Release Date: April 6, 2004
Reviewed by Sonya Sutherland

If you are okay with nu-metal, than you should be okay with Edgewater. They are a pretty formalistic band- heavier riffs light happy refrain. That’s okay though, a lot of music is formalistic and at least these guys make the effort to vary their riffs. They blend a little bit of the new pop punk vibe with the early 2000 heavy rock vibe but its not anything new- in fact its kind of bland.

It is a challenge to write a review of an album that doesn’t stand apart from its peers and I find myself just making the same comments over and over again. So here is how this album breaks down. The singer, Matt Moseman, has a strong voice with a good range but he doesn’t take advantage of it. He doesn’t sing with much emotion and that could be because this album is over-produced and Moseman’s intensity is mixed out. He is capable, you can hear a hint of it on the track Tres Quatros, but it doesn’t cross over into the rest of the record. Then you get two guitarists who have harmony and their riffs aren’t as common sounding as most rock albums coming out but still nothing amazing. They play well, but they should since they are professionals. Then you got bass and drums. It is often said that the bass and drums are the backbone of the band. They are pretty solid as far as keeping rhythm but it’s no Iron Maiden.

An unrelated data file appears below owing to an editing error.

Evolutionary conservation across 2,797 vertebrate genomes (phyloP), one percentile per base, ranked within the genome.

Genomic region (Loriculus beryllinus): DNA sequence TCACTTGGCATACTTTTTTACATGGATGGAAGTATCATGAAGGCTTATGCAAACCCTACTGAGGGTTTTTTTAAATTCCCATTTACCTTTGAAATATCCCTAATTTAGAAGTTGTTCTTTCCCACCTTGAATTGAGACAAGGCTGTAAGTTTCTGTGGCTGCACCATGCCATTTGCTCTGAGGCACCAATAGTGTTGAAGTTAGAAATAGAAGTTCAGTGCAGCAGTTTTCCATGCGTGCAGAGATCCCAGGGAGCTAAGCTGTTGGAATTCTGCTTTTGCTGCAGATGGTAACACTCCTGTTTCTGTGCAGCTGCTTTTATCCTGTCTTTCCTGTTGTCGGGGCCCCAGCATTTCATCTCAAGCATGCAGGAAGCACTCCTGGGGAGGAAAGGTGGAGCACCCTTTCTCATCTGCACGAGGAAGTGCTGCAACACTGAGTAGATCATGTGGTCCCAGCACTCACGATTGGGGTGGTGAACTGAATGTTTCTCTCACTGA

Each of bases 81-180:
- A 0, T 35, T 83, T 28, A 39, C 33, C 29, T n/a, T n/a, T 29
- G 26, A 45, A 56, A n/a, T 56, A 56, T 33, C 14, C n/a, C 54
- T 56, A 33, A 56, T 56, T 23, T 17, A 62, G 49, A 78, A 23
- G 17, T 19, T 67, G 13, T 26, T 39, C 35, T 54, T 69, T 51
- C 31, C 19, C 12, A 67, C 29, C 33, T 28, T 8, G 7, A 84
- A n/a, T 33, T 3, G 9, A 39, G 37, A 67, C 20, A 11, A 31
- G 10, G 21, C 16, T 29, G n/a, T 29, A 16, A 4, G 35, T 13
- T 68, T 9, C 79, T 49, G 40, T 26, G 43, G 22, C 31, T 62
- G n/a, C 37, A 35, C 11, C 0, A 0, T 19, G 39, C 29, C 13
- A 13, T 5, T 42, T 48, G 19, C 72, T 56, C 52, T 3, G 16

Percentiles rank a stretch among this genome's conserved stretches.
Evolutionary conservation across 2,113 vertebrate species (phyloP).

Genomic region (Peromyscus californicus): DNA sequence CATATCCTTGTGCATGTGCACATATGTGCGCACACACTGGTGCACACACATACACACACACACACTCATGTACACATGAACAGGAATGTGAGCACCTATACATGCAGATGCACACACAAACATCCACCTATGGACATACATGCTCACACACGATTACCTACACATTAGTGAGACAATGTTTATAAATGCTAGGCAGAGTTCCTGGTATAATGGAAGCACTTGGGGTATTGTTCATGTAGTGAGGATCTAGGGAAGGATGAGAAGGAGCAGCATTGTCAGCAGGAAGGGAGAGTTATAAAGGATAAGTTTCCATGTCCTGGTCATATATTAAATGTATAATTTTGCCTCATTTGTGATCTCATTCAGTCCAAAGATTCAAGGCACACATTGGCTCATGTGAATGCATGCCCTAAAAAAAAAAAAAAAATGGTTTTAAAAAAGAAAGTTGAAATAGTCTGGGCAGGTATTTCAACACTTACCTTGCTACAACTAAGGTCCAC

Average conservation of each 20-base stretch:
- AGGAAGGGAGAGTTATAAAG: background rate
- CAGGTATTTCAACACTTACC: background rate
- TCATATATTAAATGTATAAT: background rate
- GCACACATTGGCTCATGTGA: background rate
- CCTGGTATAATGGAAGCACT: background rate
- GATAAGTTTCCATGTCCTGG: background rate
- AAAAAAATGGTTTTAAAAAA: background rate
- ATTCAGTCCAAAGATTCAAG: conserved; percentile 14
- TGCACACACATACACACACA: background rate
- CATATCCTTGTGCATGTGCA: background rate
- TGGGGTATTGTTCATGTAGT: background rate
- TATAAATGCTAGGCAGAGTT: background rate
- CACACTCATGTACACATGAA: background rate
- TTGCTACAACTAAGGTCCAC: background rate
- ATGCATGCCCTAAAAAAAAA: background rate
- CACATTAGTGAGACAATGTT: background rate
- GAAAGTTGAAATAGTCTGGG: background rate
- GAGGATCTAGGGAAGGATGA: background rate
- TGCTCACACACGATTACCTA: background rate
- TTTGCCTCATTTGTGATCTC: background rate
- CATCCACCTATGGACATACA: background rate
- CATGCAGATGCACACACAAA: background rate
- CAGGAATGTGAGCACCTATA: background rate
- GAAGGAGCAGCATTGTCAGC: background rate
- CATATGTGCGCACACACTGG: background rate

Overall this record is pretty much run of the mill. Check out Tres Quatros, Inhale, and Neglected because those are the best on the record. Edgewater has talent and maybe with their next album they will create something that defines them rather than camouflaging them in the nu-metal landscape.

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